The star of classic Hollywood cinema was born on March 23, though she always hedged about the year
Joan Crawford was many things in her life. First she was a leading lady of classic Hollywood cinema, then “box office poison,” then a comeback queen. First she was the adoptive mother to four children, then the subject of one of the first Hollywood tell-alls, Mommie Dearest, in which her oldest daughter portrayed her as an abusive alcoholic. And in her later years, Crawford—born on March 23 in the first decade of the 20th century (she was never keen on sharing her exact year of birth, though it was probably 1905 or 1906)—was also a purveyor of social advice for ladies.
In her 1971 “handbook of social savvy,” Joan Crawford: My Way of Life, the Oscar-winning actress offered up advice for women, much of which she had dictated while visiting Pepsi plants around the world in yet another role: as a director at that company, for which her late husband, Alfred Steele, had been board chairman. In a LIFE profile pegged to the book’s release, several of her tips were revealed, as paraphrased by writer Thomas Moore:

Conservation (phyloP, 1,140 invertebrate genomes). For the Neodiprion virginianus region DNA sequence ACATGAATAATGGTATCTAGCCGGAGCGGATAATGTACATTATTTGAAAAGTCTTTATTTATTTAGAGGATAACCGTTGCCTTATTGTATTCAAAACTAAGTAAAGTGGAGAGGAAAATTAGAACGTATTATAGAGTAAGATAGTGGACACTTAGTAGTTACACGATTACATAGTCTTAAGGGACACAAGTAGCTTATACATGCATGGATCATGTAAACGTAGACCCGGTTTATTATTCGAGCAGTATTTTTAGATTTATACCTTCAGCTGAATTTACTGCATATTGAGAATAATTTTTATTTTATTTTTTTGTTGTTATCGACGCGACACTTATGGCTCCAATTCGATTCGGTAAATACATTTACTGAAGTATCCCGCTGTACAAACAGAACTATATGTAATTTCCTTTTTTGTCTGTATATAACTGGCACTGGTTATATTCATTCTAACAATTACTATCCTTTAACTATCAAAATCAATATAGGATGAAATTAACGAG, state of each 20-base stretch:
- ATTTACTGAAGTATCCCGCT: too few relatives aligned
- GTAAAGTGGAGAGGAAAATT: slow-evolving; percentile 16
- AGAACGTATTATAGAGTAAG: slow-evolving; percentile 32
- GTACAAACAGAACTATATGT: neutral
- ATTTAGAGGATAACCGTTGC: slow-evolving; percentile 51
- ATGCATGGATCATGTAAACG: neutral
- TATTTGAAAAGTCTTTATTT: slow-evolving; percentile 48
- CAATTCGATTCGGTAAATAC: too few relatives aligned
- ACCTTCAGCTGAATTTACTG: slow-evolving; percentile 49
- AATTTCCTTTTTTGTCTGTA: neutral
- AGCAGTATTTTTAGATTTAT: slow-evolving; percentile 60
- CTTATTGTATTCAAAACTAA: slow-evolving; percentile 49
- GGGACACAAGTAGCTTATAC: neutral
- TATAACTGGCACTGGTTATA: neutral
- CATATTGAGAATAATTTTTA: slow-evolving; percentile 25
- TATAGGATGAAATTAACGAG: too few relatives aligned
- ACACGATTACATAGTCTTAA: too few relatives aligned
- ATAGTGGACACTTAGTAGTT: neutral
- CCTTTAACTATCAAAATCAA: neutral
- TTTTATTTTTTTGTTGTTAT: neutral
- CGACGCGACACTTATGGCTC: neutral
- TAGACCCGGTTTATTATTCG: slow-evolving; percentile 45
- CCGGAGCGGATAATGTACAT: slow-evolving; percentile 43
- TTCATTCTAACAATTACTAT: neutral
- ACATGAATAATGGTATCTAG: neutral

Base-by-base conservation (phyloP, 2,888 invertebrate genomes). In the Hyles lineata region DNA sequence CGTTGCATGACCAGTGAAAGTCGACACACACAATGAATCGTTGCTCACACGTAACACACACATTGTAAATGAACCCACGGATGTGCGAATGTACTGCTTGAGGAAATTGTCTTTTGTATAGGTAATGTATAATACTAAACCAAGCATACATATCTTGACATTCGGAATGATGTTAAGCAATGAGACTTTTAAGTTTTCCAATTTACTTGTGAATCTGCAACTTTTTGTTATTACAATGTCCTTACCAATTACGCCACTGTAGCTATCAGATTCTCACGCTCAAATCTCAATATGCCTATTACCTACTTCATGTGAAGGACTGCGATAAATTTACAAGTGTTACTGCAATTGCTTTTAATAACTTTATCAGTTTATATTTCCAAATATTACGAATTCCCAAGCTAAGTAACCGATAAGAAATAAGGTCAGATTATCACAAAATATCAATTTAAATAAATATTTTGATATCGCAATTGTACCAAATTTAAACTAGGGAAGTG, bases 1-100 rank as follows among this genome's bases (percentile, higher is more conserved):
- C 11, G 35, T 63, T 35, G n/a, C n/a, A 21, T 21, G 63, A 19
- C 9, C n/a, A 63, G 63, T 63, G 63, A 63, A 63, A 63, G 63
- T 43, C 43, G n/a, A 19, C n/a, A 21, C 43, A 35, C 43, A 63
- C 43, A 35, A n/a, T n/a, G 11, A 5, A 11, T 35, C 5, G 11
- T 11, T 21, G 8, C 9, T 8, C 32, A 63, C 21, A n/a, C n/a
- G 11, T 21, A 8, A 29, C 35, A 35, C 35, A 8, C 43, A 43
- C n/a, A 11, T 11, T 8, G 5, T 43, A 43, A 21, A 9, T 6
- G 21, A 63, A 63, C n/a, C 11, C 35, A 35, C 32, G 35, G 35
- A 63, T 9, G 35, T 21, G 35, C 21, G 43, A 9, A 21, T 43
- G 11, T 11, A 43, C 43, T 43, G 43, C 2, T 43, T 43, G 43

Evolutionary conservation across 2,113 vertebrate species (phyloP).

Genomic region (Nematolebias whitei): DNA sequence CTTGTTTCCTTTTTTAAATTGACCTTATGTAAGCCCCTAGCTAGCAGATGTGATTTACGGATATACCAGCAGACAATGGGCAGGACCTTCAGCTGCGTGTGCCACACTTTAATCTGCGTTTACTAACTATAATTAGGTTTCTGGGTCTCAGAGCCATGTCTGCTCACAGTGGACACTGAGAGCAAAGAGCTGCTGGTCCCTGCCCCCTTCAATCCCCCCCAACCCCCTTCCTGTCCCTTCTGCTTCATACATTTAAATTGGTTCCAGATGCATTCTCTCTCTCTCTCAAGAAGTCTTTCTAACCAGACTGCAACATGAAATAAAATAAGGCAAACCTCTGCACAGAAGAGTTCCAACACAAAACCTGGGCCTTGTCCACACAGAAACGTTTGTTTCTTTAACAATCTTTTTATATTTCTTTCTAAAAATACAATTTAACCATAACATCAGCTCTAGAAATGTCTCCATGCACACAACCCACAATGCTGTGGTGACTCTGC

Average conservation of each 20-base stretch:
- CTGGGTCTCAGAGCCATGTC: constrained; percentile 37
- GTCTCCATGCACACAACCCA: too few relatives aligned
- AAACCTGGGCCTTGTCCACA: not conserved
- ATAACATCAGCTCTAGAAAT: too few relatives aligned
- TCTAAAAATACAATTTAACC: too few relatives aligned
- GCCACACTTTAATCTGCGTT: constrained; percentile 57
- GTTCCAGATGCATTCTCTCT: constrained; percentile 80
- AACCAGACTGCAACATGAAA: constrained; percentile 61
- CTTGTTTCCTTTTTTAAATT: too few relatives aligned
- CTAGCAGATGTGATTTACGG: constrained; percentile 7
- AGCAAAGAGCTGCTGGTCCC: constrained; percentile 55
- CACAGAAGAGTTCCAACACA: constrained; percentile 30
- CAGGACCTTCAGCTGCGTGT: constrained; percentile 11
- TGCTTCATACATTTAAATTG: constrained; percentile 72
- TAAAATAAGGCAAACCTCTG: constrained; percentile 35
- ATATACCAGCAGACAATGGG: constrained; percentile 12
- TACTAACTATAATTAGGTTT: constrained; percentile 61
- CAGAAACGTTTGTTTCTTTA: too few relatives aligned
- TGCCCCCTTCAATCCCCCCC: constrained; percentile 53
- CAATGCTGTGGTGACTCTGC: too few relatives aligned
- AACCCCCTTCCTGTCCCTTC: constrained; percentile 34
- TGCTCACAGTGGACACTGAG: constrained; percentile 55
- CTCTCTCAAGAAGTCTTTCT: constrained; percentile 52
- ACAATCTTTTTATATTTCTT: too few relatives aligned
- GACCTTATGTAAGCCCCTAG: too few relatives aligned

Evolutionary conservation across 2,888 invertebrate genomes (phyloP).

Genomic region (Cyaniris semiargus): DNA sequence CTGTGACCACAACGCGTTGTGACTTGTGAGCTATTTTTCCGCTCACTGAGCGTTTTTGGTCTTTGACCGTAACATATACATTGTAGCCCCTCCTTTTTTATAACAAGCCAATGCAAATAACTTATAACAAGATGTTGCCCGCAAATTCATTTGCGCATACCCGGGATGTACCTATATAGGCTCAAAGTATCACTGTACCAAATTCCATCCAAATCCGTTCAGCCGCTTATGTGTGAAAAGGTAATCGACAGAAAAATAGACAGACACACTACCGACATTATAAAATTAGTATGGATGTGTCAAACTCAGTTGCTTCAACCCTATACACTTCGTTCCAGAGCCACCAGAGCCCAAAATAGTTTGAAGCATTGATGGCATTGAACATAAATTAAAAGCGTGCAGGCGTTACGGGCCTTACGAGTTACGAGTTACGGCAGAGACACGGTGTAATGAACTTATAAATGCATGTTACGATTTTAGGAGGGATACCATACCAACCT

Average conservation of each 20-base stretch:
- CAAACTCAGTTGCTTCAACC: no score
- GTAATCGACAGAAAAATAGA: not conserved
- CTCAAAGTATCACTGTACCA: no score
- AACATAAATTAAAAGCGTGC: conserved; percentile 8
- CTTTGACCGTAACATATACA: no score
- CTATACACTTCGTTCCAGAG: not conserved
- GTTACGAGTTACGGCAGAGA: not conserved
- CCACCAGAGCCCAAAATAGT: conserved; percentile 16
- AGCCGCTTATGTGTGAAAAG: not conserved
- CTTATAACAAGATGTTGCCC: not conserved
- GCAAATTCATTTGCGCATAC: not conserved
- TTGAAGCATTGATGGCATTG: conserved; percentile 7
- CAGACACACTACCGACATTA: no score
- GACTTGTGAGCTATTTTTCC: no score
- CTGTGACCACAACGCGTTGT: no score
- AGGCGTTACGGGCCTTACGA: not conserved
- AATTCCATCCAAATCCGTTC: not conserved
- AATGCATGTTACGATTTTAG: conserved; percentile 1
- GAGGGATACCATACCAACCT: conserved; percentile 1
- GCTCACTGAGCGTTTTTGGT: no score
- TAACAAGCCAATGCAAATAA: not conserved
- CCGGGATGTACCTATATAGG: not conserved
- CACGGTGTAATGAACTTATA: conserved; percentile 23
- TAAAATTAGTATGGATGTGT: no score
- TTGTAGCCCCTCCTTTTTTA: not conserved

Surround yourself with happy colors like shocking pink.
Be a giver not a taker.
Learn to camouflage the points you don’t like about yourself.
In planning a menu, never never put a red vegetable next to a yellow one. It looks unappetizing.
Her advice ranged from grooming to relationships to kitchen management, but it would have disappointed those hoping the book might be a tell-all reflecting on a career that had as much drama offstage as on it. Talking to Moore, as she fed cheese puffs to her shih tzu, Princess Lotus Blossom, Crawford admitted that even she sometimes found herself difficult.
“I often have to handle me with kid gloves,” she said. “I always treat me as another person. I don’t like all the things I do. Sometimes I lose my temper, and I don’t like that. But if I’m a Miss Mushy Mouth all the time, I wouldn’t like that either.”